I have come clean with my undying admiration for Kate Moss before. This is often rebutted with disdained contempt by those who claim she is heroin chic not heroine chic. Somebody has to look good in skinny jeans I retort, and it surely isn't the rest of us bumping and grinding our way (sorry that was a belated ode to International Pole Dance Day) along the bedroom floor trying to squeeze real size thighs into a pair. Which reminds me why I dislike Hugh Grant, barring an emotional relapse when watching About a Boy. It was his comment about Britney's thighs all those years back. See we really don't forgive and forget.

But we are digressing. No what is really on our minds lately is the new term trotted out to describe us female breed of urban professional. Men, don't turn away, chances are you know one or two of us rather intimately so there may be a thing or two gleamed by actually listening to us for a change. Gone are the days of Dinkies (dual income, no kids), and Orchids (one recent child, horribly in debt) now we are told to welcome in the Yuffers-young urban females, who typically spend more than they earn, binge career, and spend weekends at country spas.

So are we really Yuffer sufferers? Do we spend more than we earn? How about earn less than we deserve. Binge career? See previous answer for why that might be. But visit country spas? Now I don't know about you, but apart from some vague wistful glances at the reviews steaming up the recently opened Thermae Spa in Bath, the appeal of a relaxing 'girlie' spa weekend is all but lost on me. (But please bear in mind, yoga also makes me anxious not meditative. The two are probably correlated).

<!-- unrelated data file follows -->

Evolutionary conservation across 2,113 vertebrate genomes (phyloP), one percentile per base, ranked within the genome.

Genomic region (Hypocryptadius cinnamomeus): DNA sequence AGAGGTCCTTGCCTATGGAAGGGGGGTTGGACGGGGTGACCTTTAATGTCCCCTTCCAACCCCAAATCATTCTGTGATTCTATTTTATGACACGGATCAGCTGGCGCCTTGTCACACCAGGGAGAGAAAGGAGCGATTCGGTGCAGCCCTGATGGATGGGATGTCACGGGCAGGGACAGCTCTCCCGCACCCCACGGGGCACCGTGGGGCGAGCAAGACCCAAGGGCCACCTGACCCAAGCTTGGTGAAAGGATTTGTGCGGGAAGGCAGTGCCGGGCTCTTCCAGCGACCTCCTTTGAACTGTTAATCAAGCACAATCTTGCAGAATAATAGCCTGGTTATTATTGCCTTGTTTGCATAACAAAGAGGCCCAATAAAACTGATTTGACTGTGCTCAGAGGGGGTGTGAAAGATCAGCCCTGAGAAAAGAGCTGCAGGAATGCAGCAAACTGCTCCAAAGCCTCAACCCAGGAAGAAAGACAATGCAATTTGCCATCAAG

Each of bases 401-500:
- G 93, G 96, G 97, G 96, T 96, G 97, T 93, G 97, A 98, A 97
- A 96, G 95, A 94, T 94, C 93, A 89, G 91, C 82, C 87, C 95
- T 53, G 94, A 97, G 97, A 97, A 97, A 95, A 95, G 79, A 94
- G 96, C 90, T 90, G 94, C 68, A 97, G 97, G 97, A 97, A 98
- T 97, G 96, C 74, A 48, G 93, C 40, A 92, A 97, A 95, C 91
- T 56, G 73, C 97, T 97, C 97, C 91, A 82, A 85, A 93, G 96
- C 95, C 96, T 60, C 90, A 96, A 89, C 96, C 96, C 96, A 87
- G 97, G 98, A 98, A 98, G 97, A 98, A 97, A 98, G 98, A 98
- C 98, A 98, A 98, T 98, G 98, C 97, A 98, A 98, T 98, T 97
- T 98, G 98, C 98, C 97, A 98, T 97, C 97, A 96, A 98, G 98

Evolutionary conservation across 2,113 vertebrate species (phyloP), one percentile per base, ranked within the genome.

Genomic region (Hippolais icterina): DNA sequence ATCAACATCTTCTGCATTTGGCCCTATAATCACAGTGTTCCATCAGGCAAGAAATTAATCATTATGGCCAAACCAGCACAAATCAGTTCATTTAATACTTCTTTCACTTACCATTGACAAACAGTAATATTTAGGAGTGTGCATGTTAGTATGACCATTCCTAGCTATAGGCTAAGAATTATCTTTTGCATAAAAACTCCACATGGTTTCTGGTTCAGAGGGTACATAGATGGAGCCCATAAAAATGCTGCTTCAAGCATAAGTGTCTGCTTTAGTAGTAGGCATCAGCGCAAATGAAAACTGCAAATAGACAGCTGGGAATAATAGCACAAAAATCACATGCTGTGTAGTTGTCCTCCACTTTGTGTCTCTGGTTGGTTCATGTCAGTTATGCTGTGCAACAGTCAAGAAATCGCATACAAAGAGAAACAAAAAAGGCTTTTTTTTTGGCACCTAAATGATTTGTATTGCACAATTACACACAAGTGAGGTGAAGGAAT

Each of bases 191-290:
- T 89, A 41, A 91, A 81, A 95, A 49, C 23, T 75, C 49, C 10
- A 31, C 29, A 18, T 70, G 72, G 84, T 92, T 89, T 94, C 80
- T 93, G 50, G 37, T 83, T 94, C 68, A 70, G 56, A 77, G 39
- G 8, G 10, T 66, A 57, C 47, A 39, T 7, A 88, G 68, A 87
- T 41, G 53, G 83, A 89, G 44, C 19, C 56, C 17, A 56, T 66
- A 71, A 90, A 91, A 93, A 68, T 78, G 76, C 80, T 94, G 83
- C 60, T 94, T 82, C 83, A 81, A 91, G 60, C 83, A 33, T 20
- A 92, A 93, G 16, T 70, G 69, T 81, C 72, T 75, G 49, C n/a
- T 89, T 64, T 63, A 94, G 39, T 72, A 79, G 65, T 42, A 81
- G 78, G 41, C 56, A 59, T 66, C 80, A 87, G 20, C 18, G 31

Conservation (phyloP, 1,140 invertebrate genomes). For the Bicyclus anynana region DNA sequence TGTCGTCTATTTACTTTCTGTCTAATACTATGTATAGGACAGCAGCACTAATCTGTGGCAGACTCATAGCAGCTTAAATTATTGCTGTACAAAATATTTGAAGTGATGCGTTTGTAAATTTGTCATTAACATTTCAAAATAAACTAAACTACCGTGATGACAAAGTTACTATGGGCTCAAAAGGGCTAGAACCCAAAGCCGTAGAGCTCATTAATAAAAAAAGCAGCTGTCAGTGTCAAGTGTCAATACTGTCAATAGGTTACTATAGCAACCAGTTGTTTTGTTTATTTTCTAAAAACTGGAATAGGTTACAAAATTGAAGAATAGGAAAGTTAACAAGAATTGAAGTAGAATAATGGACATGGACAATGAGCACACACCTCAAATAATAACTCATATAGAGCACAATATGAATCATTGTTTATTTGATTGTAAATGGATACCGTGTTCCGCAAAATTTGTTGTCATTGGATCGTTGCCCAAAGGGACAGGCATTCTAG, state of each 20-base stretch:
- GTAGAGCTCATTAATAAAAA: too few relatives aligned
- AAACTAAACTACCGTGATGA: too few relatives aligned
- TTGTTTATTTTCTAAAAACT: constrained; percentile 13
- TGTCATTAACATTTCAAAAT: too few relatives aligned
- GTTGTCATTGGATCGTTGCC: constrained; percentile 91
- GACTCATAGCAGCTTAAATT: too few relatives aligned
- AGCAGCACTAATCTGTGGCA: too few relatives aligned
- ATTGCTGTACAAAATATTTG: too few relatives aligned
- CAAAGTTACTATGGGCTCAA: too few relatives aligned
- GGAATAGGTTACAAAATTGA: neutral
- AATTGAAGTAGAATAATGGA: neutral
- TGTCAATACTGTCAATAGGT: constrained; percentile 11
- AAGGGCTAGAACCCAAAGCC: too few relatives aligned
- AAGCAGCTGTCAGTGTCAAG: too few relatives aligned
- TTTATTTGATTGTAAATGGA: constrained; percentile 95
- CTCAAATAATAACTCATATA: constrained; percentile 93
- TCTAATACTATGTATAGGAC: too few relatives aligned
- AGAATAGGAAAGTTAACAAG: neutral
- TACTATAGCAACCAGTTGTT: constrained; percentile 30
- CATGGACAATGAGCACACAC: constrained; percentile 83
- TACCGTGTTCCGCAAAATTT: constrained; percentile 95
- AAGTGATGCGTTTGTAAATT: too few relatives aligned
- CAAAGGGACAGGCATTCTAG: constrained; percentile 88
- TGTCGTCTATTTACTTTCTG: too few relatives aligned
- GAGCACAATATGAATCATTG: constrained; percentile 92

Please spa retreating yuffers explain, to the manic, Type A amongst us, why you are spending precious coinage (remember the glass ceiling is our figurative predicament, there is no need to seek out literal ones in the Sanctuary treatment rooms) for a weekend make-over without a man in sight to impress with the result? Because we always suspected country spa weekends are marketed to vulnerable Yuffers looking for an image massage in a pedicure foot pool.

But without treating our diagnosis with a dose of economic rationing, we can deduce that spa trips must be the variable cost in our overrun scenario. Because who honestly has more fun in a daytime seaweed wrap than a night-time sequined one? And isn't that why we suffer debt fuelled life as a Yuffer? Because girls just wanna have fun.